SCIENCE IN THE NEWS WEEKLY
Falcon 9 Launch Successful
A private cargo rocket built by Space Exploration Technologies Corp. of Hawthorne, Calif. blasted off last week, headed to the International Space Station. The rocket carried only about 1,000 pounds of cargo. The importance of the launch was more technical and symbolic.
In other space news, stargazers will have a chance on June 5 to glimpse a transit of Venus, in which the planet passes directly between Earth and the sun. Venus will take six hours to march across the star's face, appearing as an inky black dot in silhouette against the solar disk.
The moon nearly blotted out the sun last week, creating a blazing "ring of fire" eclipse visible in many parts of the world.
In 2019, a spacecraft known as Euclid will begin a mission to study dark energy. But it is being launched by the European Space Agency, not NASA, with American astronomers serving only as very junior partners.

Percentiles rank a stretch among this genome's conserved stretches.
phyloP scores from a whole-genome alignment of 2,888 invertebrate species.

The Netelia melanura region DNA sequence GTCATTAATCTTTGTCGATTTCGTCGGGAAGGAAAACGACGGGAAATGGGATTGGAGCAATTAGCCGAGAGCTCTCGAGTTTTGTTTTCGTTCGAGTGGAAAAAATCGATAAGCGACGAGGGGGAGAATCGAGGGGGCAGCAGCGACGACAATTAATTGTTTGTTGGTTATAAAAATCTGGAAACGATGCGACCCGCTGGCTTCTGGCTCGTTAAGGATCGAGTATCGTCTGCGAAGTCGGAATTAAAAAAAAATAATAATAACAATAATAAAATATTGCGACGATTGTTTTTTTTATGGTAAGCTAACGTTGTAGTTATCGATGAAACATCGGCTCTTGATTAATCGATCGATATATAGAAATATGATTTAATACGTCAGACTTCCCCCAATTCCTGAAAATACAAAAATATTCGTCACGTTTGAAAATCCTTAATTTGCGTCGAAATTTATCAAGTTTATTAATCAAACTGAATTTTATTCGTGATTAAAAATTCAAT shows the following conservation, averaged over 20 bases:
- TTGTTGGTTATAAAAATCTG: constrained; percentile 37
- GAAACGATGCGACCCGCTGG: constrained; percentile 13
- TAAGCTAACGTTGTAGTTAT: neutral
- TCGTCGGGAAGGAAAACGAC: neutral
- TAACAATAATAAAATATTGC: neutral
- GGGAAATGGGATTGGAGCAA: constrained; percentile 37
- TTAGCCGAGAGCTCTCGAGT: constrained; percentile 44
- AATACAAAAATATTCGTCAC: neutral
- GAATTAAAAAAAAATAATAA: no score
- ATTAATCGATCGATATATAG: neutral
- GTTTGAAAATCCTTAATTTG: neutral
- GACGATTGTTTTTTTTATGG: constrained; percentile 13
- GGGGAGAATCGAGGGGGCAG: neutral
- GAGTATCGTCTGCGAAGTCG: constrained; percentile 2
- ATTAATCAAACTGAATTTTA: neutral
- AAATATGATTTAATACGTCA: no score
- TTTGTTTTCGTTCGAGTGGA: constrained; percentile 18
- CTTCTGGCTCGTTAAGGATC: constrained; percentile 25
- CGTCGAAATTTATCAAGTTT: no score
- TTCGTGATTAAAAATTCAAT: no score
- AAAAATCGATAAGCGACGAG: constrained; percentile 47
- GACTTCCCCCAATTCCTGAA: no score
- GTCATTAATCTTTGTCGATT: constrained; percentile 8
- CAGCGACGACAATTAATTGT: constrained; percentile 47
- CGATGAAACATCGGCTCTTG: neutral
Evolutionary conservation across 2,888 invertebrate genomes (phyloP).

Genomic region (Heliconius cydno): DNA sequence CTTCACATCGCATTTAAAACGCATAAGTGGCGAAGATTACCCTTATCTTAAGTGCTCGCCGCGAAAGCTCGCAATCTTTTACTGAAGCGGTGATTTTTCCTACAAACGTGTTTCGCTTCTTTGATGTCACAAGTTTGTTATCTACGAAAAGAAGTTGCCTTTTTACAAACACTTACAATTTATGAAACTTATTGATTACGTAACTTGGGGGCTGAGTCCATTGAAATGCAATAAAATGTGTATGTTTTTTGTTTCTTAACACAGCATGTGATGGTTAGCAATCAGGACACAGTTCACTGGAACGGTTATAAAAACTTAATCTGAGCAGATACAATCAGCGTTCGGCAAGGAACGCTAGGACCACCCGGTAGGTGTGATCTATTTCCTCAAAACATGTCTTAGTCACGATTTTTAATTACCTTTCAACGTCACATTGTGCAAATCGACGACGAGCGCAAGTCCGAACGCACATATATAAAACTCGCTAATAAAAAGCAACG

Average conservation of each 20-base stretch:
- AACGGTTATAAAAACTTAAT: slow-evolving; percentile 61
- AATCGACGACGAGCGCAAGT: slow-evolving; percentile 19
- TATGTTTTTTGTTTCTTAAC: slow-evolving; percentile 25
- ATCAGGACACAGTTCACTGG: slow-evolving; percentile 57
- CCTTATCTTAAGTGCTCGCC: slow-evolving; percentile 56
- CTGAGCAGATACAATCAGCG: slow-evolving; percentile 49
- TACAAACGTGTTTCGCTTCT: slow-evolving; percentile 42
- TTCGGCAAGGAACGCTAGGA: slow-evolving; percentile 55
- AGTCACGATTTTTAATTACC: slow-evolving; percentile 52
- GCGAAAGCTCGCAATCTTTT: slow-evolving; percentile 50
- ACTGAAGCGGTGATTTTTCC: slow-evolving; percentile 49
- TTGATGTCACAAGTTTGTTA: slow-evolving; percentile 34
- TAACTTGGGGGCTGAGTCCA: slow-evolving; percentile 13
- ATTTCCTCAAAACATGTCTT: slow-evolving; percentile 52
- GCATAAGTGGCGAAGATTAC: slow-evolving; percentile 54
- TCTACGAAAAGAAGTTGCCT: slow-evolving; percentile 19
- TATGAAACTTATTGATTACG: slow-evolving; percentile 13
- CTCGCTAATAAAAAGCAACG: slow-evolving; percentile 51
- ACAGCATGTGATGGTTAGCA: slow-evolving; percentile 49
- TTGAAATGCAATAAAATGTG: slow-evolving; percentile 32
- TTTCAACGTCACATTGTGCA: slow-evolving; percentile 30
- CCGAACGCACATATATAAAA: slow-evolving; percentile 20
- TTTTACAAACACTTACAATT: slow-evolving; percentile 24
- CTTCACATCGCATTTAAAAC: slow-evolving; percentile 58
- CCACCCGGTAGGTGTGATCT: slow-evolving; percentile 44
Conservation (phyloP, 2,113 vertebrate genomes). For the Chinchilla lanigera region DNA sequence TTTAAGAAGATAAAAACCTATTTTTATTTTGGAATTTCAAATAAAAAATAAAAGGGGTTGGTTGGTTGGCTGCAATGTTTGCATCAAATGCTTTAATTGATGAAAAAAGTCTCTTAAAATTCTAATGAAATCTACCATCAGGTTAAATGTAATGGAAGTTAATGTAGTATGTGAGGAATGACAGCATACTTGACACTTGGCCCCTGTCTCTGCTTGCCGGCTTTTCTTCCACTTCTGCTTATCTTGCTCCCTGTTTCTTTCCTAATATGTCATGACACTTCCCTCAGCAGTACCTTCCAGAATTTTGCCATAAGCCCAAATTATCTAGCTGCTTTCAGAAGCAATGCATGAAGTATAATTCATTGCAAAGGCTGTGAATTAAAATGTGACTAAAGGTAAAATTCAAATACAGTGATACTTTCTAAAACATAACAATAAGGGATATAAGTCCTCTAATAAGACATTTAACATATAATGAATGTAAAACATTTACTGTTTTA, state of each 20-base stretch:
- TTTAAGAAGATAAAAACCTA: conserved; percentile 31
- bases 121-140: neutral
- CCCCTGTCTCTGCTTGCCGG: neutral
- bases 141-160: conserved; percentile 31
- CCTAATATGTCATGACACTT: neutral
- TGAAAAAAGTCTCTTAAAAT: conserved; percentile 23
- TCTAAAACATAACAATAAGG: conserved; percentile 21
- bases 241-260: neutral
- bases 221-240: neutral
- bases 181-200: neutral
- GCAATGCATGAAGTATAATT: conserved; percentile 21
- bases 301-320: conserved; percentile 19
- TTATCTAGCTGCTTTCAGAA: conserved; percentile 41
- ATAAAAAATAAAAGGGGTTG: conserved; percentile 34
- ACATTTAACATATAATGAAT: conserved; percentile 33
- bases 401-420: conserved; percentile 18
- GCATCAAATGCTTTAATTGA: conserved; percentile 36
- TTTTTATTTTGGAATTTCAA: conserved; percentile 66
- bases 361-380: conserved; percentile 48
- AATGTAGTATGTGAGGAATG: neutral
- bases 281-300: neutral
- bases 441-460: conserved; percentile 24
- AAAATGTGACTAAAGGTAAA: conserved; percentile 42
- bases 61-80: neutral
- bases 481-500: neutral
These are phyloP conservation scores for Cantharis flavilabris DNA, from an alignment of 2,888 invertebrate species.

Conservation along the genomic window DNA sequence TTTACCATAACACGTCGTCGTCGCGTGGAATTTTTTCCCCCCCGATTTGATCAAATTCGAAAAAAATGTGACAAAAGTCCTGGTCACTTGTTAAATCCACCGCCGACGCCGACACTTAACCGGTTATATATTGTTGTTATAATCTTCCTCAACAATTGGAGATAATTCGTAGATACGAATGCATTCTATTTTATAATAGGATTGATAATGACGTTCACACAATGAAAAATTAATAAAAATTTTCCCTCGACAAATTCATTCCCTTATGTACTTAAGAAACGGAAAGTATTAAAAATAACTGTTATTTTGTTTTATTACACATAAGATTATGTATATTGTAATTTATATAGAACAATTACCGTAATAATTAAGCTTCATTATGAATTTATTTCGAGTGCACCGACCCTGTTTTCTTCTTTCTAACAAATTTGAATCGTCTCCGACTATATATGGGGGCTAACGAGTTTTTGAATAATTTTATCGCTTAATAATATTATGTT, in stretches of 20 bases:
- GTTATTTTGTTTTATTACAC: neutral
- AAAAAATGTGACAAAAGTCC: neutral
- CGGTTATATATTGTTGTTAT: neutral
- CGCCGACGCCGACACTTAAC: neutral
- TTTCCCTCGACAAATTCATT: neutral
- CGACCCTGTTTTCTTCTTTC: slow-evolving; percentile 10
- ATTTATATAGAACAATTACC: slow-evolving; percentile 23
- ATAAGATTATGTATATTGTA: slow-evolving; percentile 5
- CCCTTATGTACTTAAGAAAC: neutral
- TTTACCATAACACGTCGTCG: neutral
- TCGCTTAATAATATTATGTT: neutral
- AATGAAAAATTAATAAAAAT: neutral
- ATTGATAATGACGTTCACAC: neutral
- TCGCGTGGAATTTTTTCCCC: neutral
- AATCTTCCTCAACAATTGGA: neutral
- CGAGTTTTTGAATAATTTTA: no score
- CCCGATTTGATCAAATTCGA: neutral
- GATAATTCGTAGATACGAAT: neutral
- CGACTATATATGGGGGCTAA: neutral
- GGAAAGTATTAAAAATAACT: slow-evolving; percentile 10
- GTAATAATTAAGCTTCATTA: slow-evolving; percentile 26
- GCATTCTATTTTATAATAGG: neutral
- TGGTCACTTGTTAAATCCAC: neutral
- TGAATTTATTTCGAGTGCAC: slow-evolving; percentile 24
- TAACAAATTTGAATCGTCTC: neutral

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PODCASTS: Expanding With the Cosmos
Using the Atacama Cosmology Telescope (ATC), a 6.5-meter microwave collector in Chile, cosmologists are piecing together the early history of the known universe. In an exclusive American Scientist interview, Arthur Kosowsky—a member of the ATC team and a professor in the Department of Physics and Astronomy at the University of Pittsburgh—discusses how he is using ATC to reach back in time billions of years to search for gravitational waves that could verify inflation and reveal unprecedented details about how the cosmos was born.
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